Disinterested vs Uninterested: Examples & Meaning

Grammar Rules updated on  February 22, 2024 2 min read

Disinterested means you have nothing to gain, but uninterested means you just don’t care.

The difference between the prefixes in these words is relatively subtle, so it might seem like you could use them interchangeably. However, these words are commonly confused and cannot be used in place of one another.

Disinterested vs uninterested definitions

disinterested (adj.): having no interest (in the sense of participation, responsibility, investment, potential profit, or opinion); unbiased or impartial

uninterested (adj): showing no interest (in the sense of concern or attention); uncaring or bored

There is also a more recently developed meaning of disinterested: no longer interested, implying that at one time a person or entity was interested but no longer cares (they’ve become uninterested).

This meaning makes sense because we often use the prefix dis- to indicate a situation has changed: for instance, inherent in the word disengage is the idea that the subject was once engaged.

What is the difference between uninterested vs disinterested?

Uninterested is more about interest as a type of attention., while disinterested has a stronger focus on interest as a type of investment or involvement in something.

A person can be disinterested and still care about or want to pay attention to something. Disinterest simply means they have no bias or nothing to gain from it.

Disinterested vs uninterested: Examples and use cases

Use disinterested when you’re talking about someone who is unbiased, has no opinion or investment in something, or once cared but now doesn’t.

Use uninterested when a person simply has no care or concern about something or isn’t paying attention.

Example: Disinterested and uninterested in a sentence
As part of the team’s ownership group, Rashad Jones was not just a disinterested observer at games. His girlfriend Kelly was uninterested, though; she didn’t even like football.
Examples: Disinterested in a sentence
The prosecutor and defense attorney ask the citizens questions, then choose the most disinterested ones to serve on the jury. (unbiased)
Since corporations often donate money to politicians, the average voter does not believe candidates’ claims of disinterest when it comes to corporate regulations. (having nothing to gain)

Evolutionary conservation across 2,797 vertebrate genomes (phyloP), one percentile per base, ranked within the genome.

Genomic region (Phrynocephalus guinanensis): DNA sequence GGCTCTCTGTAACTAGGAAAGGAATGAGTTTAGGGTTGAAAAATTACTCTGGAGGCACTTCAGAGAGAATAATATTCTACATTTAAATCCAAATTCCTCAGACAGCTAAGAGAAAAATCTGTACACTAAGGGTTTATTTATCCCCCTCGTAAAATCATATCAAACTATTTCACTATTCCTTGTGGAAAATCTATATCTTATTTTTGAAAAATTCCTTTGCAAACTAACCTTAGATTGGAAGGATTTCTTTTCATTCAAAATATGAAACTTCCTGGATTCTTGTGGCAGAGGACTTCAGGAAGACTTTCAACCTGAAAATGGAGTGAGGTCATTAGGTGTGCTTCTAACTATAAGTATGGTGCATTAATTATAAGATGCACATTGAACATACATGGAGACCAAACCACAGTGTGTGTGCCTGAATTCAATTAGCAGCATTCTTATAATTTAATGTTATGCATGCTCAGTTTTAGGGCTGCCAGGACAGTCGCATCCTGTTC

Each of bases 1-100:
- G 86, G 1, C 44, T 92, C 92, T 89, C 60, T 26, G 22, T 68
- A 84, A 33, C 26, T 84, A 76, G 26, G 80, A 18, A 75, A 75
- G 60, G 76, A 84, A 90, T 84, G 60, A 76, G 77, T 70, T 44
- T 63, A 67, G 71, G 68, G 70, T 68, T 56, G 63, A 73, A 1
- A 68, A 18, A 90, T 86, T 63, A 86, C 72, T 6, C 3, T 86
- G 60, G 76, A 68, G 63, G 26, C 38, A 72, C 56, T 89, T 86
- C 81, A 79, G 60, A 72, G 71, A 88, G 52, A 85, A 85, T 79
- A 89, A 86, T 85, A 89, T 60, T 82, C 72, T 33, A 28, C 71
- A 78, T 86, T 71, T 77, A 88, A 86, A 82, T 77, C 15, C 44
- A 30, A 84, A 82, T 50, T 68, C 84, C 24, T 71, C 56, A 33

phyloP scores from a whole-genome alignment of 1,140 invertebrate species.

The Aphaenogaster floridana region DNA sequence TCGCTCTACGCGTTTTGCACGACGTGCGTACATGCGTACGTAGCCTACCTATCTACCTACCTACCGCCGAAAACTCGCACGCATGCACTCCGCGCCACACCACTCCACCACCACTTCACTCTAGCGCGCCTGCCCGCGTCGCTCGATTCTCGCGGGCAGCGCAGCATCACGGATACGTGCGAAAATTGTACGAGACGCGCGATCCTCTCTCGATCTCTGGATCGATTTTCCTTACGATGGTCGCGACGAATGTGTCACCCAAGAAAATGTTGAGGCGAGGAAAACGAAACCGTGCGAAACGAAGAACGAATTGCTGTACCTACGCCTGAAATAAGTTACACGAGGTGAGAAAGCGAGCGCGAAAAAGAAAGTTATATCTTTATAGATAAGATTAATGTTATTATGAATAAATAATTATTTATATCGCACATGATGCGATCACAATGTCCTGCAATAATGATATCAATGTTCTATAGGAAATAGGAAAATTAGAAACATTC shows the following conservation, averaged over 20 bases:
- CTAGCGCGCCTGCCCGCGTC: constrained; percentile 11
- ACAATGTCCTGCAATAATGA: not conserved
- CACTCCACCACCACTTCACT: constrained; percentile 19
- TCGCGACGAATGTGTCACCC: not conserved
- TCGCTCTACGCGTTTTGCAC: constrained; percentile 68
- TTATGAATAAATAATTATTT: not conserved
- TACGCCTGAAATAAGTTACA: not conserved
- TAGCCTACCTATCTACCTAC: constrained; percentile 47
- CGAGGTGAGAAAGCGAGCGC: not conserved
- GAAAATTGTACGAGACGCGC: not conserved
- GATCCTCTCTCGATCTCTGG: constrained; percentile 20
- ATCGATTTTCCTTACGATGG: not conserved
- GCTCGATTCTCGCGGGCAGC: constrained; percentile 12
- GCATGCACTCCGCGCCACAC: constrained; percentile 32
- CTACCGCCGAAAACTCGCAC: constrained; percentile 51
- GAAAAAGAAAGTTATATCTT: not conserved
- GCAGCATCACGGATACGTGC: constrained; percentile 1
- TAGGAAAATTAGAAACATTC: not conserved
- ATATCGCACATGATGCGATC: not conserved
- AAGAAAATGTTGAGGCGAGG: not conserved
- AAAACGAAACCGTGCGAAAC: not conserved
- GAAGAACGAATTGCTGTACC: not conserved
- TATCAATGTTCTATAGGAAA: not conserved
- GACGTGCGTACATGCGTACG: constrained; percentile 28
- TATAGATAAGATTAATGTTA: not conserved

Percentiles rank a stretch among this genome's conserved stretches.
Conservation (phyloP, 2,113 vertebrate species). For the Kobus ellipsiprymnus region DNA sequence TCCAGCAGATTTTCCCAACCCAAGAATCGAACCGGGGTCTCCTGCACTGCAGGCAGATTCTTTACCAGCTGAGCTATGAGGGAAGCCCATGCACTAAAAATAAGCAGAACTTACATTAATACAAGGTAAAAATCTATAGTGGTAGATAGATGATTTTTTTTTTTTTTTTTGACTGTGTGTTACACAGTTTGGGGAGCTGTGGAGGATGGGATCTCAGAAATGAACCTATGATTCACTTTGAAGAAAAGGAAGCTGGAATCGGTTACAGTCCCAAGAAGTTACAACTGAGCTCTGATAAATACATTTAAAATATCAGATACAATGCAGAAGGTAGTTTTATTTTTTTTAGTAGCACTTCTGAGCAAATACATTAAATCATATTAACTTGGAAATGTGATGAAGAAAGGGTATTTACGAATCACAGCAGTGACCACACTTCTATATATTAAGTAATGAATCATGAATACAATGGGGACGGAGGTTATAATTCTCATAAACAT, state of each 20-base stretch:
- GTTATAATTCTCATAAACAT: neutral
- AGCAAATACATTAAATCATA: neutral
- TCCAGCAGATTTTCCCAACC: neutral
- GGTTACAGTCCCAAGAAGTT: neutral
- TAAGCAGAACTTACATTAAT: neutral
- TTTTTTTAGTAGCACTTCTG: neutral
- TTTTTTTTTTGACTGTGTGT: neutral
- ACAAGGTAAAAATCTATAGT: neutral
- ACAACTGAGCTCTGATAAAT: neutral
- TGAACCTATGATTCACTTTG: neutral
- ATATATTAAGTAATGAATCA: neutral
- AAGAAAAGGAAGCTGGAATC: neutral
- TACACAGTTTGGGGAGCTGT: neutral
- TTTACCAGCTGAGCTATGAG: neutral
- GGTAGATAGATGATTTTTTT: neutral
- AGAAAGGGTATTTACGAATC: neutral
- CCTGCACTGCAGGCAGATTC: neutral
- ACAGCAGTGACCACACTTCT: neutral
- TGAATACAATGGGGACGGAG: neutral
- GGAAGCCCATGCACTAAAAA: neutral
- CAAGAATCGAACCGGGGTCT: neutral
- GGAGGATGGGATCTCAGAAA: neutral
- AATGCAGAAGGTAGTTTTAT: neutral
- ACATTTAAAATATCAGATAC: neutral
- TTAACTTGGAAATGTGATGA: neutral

When Isa found out her boyfriend was cheating on her, she became disinterested in continuing the relationship. (no longer interested)
Examples: Uninterested in a sentence
After interviewing for jobs at a restaurant and a movie theater, Mike decided he was uninterested in the restaurant position.
Marisol had joined an AA group but hesitated to share her story since she thought the other members would be uninterested.
It’s tough to keep reunions going with uninterested family members.

If you’re uninterested in trying to remember the difference between disinterested and uninterested, you might be interested in QuillBot. Our Grammar Checker knows the difference every time thanks to AI—it’s seen the words used in thousands of contexts and learned their meanings, so you can trust it to get it right.

Are disinterested and uninterested interchangeable?

No, disinterested and uninterested are not interchangeable. Disinterested means not invested, not involved, or not biased. But uninterested means not caring or not paying attention.

What is a synonym for uninterested?

Some synonyms and near-synonyms for uninterested include the following:

  • Apathetic
  • Indifferent
  • Incurious
  • Unconcerned


Hannah Skaggs

Along with Paige Pfeifer

Hannah, a writer and editor since 2017, specializes in clear and concise academic and business writing. She has mentored countless scholars and companies in writing authoritative and engaging content.

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